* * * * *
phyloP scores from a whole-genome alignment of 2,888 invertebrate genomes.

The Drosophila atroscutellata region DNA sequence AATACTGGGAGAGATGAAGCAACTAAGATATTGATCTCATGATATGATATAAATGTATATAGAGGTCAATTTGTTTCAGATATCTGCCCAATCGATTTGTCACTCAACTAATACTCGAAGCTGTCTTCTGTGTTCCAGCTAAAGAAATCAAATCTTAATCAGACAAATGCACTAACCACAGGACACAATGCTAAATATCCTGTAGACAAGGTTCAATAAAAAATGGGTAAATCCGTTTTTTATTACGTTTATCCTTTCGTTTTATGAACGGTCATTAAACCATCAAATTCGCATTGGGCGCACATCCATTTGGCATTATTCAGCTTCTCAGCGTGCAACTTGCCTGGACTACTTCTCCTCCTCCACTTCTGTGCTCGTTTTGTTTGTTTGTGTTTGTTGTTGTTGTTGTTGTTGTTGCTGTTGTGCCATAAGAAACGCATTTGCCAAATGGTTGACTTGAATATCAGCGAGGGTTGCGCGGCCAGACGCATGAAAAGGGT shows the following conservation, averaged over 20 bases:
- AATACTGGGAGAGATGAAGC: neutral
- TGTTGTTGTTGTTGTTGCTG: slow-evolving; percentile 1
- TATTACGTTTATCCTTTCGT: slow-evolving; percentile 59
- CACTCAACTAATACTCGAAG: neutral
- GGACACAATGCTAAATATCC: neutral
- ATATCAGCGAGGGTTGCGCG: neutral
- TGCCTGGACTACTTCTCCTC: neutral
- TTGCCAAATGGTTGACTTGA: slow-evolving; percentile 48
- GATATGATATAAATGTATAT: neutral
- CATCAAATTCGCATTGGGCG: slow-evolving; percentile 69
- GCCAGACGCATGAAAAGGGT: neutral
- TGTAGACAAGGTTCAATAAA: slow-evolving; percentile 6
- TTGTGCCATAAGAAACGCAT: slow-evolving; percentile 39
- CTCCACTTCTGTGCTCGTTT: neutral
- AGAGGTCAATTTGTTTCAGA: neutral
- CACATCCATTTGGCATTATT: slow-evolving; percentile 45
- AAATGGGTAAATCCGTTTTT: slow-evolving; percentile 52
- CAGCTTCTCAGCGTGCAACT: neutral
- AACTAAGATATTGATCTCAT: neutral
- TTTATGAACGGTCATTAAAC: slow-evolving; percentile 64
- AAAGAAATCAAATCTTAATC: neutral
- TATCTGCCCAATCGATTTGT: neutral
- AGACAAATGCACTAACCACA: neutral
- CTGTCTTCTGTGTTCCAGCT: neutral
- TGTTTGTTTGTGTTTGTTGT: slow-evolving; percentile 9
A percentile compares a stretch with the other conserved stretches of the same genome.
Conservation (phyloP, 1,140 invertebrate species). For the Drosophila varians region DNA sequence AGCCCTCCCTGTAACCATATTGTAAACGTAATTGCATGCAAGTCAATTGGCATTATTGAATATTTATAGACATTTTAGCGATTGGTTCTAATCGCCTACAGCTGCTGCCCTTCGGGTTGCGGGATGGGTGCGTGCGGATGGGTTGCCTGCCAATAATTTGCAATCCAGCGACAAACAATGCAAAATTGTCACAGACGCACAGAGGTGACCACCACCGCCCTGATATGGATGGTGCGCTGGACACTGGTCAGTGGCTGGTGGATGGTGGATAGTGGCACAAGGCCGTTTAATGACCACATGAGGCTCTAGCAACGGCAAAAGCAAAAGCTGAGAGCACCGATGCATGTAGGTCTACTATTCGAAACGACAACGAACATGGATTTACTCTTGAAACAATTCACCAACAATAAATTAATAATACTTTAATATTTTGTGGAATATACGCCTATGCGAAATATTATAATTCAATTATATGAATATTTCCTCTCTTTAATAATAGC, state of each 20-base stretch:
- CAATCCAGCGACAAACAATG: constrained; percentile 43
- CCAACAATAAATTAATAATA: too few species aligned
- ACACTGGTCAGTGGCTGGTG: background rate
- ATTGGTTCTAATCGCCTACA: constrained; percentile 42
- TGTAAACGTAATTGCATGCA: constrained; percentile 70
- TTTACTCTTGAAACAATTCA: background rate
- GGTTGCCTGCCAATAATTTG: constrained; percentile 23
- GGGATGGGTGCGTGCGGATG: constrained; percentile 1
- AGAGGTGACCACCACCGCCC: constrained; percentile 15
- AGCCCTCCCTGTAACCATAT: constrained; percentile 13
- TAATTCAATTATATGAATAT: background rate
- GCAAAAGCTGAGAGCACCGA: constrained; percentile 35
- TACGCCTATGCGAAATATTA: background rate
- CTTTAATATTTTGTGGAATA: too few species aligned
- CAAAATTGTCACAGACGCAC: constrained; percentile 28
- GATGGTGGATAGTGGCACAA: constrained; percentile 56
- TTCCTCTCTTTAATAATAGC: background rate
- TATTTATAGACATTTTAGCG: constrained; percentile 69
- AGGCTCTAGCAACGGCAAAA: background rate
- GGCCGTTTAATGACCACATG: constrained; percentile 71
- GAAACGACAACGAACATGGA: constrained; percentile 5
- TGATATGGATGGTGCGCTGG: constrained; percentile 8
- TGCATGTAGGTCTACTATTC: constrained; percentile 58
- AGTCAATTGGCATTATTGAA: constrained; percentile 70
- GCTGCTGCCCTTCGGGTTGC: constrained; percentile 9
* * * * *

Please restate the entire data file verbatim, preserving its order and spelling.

phyloP scores from a whole-genome alignment of 2,888 invertebrate genomes.

The Drosophila atroscutellata region DNA sequence AATACTGGGAGAGATGAAGCAACTAAGATATTGATCTCATGATATGATATAAATGTATATAGAGGTCAATTTGTTTCAGATATCTGCCCAATCGATTTGTCACTCAACTAATACTCGAAGCTGTCTTCTGTGTTCCAGCTAAAGAAATCAAATCTTAATCAGACAAATGCACTAACCACAGGACACAATGCTAAATATCCTGTAGACAAGGTTCAATAAAAAATGGGTAAATCCGTTTTTTATTACGTTTATCCTTTCGTTTTATGAACGGTCATTAAACCATCAAATTCGCATTGGGCGCACATCCATTTGGCATTATTCAGCTTCTCAGCGTGCAACTTGCCTGGACTACTTCTCCTCCTCCACTTCTGTGCTCGTTTTGTTTGTTTGTGTTTGTTGTTGTTGTTGTTGTTGTTGCTGTTGTGCCATAAGAAACGCATTTGCCAAATGGTTGACTTGAATATCAGCGAGGGTTGCGCGGCCAGACGCATGAAAAGGGT shows the following conservation, averaged over 20 bases:
- AATACTGGGAGAGATGAAGC: neutral
- TGTTGTTGTTGTTGTTGCTG: slow-evolving; percentile 1
- TATTACGTTTATCCTTTCGT: slow-evolving; percentile 59
- CACTCAACTAATACTCGAAG: neutral
- GGACACAATGCTAAATATCC: neutral
- ATATCAGCGAGGGTTGCGCG: neutral
- TGCCTGGACTACTTCTCCTC: neutral
- TTGCCAAATGGTTGACTTGA: slow-evolving; percentile 48
- GATATGATATAAATGTATAT: neutral
- CATCAAATTCGCATTGGGCG: slow-evolving; percentile 69
- GCCAGACGCATGAAAAGGGT: neutral
- TGTAGACAAGGTTCAATAAA: slow-evolving; percentile 6
- TTGTGCCATAAGAAACGCAT: slow-evolving; percentile 39
- CTCCACTTCTGTGCTCGTTT: neutral
- AGAGGTCAATTTGTTTCAGA: neutral
- CACATCCATTTGGCATTATT: slow-evolving; percentile 45
- AAATGGGTAAATCCGTTTTT: slow-evolving; percentile 52
- CAGCTTCTCAGCGTGCAACT: neutral
- AACTAAGATATTGATCTCAT: neutral
- TTTATGAACGGTCATTAAAC: slow-evolving; percentile 64
- AAAGAAATCAAATCTTAATC: neutral
- TATCTGCCCAATCGATTTGT: neutral
- AGACAAATGCACTAACCACA: neutral
- CTGTCTTCTGTGTTCCAGCT: neutral
- TGTTTGTTTGTGTTTGTTGT: slow-evolving; percentile 9
A percentile compares a stretch with the other conserved stretches of the same genome.
Conservation (phyloP, 1,140 invertebrate species). For the Drosophila varians region DNA sequence AGCCCTCCCTGTAACCATATTGTAAACGTAATTGCATGCAAGTCAATTGGCATTATTGAATATTTATAGACATTTTAGCGATTGGTTCTAATCGCCTACAGCTGCTGCCCTTCGGGTTGCGGGATGGGTGCGTGCGGATGGGTTGCCTGCCAATAATTTGCAATCCAGCGACAAACAATGCAAAATTGTCACAGACGCACAGAGGTGACCACCACCGCCCTGATATGGATGGTGCGCTGGACACTGGTCAGTGGCTGGTGGATGGTGGATAGTGGCACAAGGCCGTTTAATGACCACATGAGGCTCTAGCAACGGCAAAAGCAAAAGCTGAGAGCACCGATGCATGTAGGTCTACTATTCGAAACGACAACGAACATGGATTTACTCTTGAAACAATTCACCAACAATAAATTAATAATACTTTAATATTTTGTGGAATATACGCCTATGCGAAATATTATAATTCAATTATATGAATATTTCCTCTCTTTAATAATAGC, state of each 20-base stretch:
- CAATCCAGCGACAAACAATG: constrained; percentile 43
- CCAACAATAAATTAATAATA: too few species aligned
- ACACTGGTCAGTGGCTGGTG: background rate
- ATTGGTTCTAATCGCCTACA: constrained; percentile 42
- TGTAAACGTAATTGCATGCA: constrained; percentile 70
- TTTACTCTTGAAACAATTCA: background rate
- GGTTGCCTGCCAATAATTTG: constrained; percentile 23
- GGGATGGGTGCGTGCGGATG: constrained; percentile 1
- AGAGGTGACCACCACCGCCC: constrained; percentile 15
- AGCCCTCCCTGTAACCATAT: constrained; percentile 13
- TAATTCAATTATATGAATAT: background rate
- GCAAAAGCTGAGAGCACCGA: constrained; percentile 35
- TACGCCTATGCGAAATATTA: background rate
- CTTTAATATTTTGTGGAATA: too few species aligned
- CAAAATTGTCACAGACGCAC: constrained; percentile 28
- GATGGTGGATAGTGGCACAA: constrained; percentile 56
- TTCCTCTCTTTAATAATAGC: background rate
- TATTTATAGACATTTTAGCG: constrained; percentile 69
- AGGCTCTAGCAACGGCAAAA: background rate
- GGCCGTTTAATGACCACATG: constrained; percentile 71
- GAAACGACAACGAACATGGA: constrained; percentile 5
- TGATATGGATGGTGCGCTGG: constrained; percentile 8
- TGCATGTAGGTCTACTATTC: constrained; percentile 58
- AGTCAATTGGCATTATTGAA: constrained; percentile 70
- GCTGCTGCCCTTCGGGTTGC: constrained; percentile 9